Growing up with books we lived in a world of imagination, where anything and everything was possible. We passed on this love to our children by reading aloud to them from the time they could understand, first the pictures then the story. Magazines and comics like Chandamama, Tinkle, Amar Chitra Katha series, Phantom and Mandrake and so many more led them into the world of imagination.
My father had a much cherished magazine. It was a Kannada magazine called Koravanji.He has very fond memories about it and writes-
When we were young, there was a wonderful
monthly Kannada magazine called ‘Koravanji’. It
was a humorous magazine, full of stories, jokes
and cartoons. Each made you laugh and smile. We
were eagerly waiting for Koravanji to appear in
It was priced at four annas. The present
generation cannot understand this. Four annas means
one-fourth of a ruppe or the present day twenty-five
paise. Now, the twenty-five paise coin itself is
not there. But, at that time, for us children, the
problem was how to get this money to buy the
magazine. We did not have the courage to ask our
parents for this money. But I discovered a method.
My father was good at playing tennis, and an
expert at playing bridge, a game of cards. There
was a club, not far from our house on the way to
the Railway Station. It was called Cosmopolitan
Club. It had a tennis court and a small building
with a large verandah, where the members played
cards. School’s Physics Laboratory attendant, known
as Singh worked as an attendant in the cub during
My father went to the Club every
evening after returning from the school. First,
he played tennis. He had some club friends, who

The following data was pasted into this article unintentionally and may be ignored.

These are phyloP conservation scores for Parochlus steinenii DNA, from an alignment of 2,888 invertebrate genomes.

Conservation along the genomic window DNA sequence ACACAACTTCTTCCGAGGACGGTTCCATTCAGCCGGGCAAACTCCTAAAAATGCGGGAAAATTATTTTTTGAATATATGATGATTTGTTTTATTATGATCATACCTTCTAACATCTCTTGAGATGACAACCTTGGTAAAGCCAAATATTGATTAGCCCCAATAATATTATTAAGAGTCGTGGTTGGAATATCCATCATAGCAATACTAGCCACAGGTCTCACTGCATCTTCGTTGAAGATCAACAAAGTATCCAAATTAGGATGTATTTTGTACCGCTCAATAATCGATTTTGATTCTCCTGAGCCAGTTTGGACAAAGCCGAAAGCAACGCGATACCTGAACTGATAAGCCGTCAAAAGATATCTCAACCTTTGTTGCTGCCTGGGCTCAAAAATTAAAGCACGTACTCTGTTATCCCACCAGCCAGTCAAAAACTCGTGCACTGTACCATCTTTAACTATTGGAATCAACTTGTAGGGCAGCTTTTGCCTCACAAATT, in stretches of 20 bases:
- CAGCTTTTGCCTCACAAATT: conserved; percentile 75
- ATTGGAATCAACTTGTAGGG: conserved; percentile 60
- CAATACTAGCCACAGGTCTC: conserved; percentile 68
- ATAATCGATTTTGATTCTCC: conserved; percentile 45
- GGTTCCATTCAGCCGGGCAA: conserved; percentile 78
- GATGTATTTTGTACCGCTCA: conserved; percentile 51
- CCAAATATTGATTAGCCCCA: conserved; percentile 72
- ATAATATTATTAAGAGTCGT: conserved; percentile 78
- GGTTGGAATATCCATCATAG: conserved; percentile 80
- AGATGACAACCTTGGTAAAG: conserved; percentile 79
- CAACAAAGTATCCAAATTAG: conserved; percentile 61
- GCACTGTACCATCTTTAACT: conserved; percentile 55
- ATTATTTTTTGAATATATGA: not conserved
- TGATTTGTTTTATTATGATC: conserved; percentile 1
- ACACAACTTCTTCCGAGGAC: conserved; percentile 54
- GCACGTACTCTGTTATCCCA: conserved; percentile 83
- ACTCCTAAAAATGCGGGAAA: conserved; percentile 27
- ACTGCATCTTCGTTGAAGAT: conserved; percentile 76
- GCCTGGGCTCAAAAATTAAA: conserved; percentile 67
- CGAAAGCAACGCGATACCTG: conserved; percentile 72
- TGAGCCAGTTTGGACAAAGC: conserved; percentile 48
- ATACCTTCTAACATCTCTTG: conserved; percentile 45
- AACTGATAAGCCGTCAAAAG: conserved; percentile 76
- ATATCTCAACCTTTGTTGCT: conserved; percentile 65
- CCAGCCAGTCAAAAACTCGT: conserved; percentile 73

were also fond of tennis. It was a doubles game
and they played one set every evening.
After the tennis game, he climbed the steps
of the Club verandah, where three of his friends
were waiting for him. A table with four chairs
was already set and two packs of playing cards
were ready. They played for small stakes, one
anna for 100 points. My father used to say that
playing bridge without money on the table was
no joy. You must have played bridge. There are
two types, auction bridge and contract bridge.
They played the contract variety. After playing
two or three rubbers, the game ended and the
players returned home.
When Koravanji appeared in the bookshop, I
went to the club to watch them play tennis. I was
allowed inside the Club, as the Club attendant, Singh
knew me. After they started playing cards, I did
not leave. Perhaps, this disturbed my father. He
called and asked me, “What is the matter?” I uttered
the word, Koravanji. And he quickly gave me four
annas. I left the Club and went to the newspaper
shop, not very far away, and purchased Koravanji.
Then, for a long time, one could see a large
smile on my face.
Koravanji has disappeared now. What a loss !
(photos from the internet, the one in the middle is that of the Kannada magazine, KORAVANJI )